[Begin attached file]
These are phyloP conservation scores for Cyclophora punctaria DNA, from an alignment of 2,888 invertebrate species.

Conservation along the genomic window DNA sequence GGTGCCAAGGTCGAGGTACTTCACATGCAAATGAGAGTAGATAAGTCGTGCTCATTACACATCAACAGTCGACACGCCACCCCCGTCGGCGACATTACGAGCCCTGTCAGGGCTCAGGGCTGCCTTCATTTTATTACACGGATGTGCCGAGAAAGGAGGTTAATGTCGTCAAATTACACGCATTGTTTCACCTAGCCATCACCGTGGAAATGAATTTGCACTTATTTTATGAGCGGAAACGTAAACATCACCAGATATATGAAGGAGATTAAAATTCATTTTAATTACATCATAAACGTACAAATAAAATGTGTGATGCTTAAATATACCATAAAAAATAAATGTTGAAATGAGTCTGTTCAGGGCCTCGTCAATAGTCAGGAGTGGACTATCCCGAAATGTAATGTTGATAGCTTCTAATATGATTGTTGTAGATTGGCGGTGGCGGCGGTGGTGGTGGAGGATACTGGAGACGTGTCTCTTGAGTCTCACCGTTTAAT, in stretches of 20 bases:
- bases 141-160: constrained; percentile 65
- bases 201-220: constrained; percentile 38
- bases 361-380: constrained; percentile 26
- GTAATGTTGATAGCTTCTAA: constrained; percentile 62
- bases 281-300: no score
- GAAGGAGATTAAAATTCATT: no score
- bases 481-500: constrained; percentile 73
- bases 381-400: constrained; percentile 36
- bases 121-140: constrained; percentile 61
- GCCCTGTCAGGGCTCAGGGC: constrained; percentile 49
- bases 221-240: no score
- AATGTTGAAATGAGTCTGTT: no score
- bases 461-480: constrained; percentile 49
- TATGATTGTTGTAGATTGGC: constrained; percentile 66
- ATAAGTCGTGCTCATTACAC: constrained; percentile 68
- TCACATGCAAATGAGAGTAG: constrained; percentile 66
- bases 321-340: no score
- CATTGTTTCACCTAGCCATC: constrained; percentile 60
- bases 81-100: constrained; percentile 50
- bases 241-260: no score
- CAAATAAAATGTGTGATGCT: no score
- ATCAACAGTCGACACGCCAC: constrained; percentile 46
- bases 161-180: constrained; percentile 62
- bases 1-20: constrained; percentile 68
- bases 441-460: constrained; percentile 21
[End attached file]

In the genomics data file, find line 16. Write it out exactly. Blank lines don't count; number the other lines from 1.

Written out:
- TATGATTGTTGTAGATTGGC: constrained; percentile 66